# Difference between revisions of "Graphs And Polyhedra"

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# Concept Map

Error: Mind Map file `Graphs And Polyhedrons.mm` not found

# Teaching Outlines

1. Defining a Graph, node arc and Region
2. Framing Euler's Formula for graphs
3. Verifying Euler's Formula N + R = A + 2 for given Plane graphs
4. Drawing graphs for given N,R and A
5. Identifying the Traversible graphs
6. Explaining and using the condition for Traversible graphs
7. defining a Polyhedra
8. Framing Euler's formula for Polyhedra
9. verifying Euler's formula for the given Polyhedra

## Concept

Representation of a Graph

### Learning objectives

1. To define what is node.
2. to define what is arc
3. To define what is Region
4. To represent a Graph with node, Arc and Regions

### Notes for teachers

These are short notes that the teacher wants to share about the concept, any locally relevant information, specific instructions on what kind of methodology used and common misconceptions/mistakes.

### Activities

1. Activity No #1

# Introduction to Graphs

1. Activity No #2

# Graph Theory

## Concept #

### Notes for teachers

These are short notes that the teacher wants to share about the concept, any locally relevant information, specific instructions on what kind of methodology used and common misconceptions/mistakes.

### Activities

1. Activity No #1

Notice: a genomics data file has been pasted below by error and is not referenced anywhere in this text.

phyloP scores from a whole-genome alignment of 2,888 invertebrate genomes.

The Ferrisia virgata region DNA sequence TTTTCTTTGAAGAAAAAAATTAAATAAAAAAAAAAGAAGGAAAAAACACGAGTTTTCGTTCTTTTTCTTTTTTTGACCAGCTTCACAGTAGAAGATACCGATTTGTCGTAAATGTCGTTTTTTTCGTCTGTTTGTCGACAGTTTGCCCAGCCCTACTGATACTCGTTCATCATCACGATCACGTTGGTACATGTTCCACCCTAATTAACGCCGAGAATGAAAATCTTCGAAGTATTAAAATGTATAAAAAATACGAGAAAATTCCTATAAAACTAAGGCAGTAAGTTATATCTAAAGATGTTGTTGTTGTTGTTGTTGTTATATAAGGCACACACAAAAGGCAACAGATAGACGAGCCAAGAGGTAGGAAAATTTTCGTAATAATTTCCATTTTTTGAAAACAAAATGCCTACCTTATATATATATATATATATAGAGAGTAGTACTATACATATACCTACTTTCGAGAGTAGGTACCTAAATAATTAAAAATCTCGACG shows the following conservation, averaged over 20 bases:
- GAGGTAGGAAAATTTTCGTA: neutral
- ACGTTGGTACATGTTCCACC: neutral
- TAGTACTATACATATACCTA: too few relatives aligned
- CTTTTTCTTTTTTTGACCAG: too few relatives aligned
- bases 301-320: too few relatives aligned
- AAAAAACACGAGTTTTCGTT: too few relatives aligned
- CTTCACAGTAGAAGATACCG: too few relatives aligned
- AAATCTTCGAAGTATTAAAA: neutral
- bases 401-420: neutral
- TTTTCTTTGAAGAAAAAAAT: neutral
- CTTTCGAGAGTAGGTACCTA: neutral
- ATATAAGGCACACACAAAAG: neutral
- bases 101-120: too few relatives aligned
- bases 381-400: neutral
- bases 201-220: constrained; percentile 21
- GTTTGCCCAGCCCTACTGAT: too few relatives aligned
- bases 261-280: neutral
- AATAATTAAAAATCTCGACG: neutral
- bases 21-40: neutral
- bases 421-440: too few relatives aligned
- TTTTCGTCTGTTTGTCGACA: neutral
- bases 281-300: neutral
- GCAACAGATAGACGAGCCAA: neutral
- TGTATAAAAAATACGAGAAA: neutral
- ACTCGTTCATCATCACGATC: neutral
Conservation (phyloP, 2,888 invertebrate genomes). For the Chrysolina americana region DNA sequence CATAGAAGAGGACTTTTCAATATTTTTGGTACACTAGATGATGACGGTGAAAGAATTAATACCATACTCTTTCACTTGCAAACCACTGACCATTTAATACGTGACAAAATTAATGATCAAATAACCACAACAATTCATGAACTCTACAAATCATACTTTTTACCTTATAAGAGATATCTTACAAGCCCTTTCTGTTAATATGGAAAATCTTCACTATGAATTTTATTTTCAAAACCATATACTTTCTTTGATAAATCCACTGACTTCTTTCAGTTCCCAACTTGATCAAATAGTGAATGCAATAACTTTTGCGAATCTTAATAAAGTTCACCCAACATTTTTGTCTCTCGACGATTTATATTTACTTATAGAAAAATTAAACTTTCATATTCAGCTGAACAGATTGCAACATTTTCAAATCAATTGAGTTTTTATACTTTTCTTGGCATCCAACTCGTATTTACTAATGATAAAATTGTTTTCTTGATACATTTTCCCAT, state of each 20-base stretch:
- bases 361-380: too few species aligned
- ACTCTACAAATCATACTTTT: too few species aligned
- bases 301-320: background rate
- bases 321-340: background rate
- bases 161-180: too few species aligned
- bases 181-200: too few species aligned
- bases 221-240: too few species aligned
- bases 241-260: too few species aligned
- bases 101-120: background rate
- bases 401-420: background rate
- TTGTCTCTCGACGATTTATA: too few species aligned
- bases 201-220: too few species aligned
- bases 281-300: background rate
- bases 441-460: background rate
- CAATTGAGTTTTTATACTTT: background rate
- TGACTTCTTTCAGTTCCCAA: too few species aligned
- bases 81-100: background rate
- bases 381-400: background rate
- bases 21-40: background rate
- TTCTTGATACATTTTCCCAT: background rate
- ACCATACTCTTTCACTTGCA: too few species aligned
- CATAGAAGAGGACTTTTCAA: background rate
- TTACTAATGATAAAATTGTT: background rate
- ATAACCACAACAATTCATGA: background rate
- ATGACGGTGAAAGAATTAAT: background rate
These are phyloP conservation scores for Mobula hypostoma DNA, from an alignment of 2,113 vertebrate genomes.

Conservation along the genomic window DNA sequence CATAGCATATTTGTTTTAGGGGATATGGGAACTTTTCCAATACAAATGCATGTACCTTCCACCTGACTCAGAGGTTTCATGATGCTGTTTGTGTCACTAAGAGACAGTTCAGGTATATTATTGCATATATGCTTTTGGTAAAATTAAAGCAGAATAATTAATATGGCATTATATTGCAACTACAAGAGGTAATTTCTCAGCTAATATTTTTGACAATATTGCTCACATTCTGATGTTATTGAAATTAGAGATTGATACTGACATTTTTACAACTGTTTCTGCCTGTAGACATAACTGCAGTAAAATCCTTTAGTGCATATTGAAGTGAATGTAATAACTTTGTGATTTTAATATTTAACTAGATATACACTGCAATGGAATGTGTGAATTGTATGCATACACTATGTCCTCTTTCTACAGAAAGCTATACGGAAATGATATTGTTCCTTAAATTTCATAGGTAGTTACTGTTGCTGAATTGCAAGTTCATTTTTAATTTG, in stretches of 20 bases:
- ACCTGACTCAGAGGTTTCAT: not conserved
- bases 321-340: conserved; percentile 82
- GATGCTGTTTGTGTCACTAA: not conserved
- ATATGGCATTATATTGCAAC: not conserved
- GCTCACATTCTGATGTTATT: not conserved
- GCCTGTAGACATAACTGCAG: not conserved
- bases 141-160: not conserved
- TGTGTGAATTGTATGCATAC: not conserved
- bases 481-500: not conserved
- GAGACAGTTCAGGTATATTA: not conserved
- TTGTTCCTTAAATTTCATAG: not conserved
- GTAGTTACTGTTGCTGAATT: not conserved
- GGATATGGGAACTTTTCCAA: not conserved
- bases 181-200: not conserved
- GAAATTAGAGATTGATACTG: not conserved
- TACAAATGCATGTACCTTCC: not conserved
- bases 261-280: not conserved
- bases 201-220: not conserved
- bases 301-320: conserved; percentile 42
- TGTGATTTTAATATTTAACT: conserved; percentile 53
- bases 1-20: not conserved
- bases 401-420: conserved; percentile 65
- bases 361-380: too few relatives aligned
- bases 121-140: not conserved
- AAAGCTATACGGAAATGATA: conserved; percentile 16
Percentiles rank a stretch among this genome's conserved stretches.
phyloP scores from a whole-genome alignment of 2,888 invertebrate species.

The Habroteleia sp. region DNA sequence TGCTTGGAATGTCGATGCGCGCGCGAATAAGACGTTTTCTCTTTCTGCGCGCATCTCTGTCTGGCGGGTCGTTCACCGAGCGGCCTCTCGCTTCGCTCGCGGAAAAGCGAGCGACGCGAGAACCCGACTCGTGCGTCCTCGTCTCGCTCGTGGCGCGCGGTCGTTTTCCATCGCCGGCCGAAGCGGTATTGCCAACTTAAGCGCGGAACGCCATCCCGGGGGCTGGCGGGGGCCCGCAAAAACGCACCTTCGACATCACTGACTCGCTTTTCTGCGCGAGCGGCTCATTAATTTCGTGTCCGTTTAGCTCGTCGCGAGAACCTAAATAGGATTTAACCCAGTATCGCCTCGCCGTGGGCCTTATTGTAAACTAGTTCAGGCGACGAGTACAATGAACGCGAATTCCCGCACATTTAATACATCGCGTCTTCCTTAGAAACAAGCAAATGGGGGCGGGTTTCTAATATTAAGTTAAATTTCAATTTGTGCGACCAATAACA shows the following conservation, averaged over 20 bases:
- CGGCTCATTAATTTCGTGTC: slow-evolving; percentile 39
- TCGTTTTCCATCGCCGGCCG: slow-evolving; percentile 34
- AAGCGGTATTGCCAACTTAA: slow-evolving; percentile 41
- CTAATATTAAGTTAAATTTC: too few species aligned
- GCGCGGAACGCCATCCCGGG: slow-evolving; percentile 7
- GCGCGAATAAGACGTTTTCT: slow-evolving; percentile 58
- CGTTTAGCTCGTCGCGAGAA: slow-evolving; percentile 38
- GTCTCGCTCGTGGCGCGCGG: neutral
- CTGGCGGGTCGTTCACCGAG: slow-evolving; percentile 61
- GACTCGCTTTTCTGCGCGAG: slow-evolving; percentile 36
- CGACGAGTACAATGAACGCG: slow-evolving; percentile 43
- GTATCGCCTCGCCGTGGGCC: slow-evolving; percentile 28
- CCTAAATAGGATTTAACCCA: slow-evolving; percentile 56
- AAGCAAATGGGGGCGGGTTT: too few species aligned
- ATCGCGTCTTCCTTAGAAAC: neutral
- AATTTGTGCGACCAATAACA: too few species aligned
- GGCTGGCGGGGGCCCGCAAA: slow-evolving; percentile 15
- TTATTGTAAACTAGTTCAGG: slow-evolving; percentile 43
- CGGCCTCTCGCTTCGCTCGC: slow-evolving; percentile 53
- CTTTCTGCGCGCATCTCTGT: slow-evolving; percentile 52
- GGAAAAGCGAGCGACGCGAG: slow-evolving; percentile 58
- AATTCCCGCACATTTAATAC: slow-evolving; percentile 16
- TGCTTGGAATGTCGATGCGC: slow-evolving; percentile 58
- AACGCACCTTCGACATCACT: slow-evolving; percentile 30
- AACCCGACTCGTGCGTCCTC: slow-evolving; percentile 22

2. Activity No #2

# Hints for difficult problems

Statement : The Königsberg bridge problem : if the seven bridges of the city of Königsberg (left figure; Kraitchik 1942), formerly in Germany but now known as Kaliningrad and part of Russia, over the river Preger can all be traversed in a single trip without doubling back, with the additional requirement that the trip ends in the same place it began. This is equivalent to asking if the multigraph on four nodes and seven edges (right figure) has an Eulerian cycle. This problem was answered in the negative by Euler (1736), and represented the beginning of graph theory. Image Courtesy : http://mathworld.wolfram.com/KoenigsbergBridgeProblem.html

Interpretation :

For Konigsberg, let us represent land with red dots and bridges with black curves, or arcs:

Thus, in its stripped down version, the seven bridges problem looks like this:

The problem now becomes one of drawing this picture without retracing any line and without picking your pencil up off the paper. Consider this: all four of the vertices in the above picture have an odd number of arcs connected to them. Take one of these vertices, say one of the ones with three arcs connected to it. Say you're going along, trying to trace the above figure out without picking up your pencil. The first time you get to this vertex, you can leave by another arc. But the next time you arrive, you can't. So you'd better be through drawing the figure when you get there! Alternatively, you could start at that vertex, and then arrive and leave later. But then you can't come back. Thus every vertex with an odd number of arcs attached to it has to be either the beginning or the end of your pencil-path. So you can only have up to two 'odd' vertices! Thus it is impossible to draw the above picture in one pencil stroke without retracing.

# Math Fun

Usage

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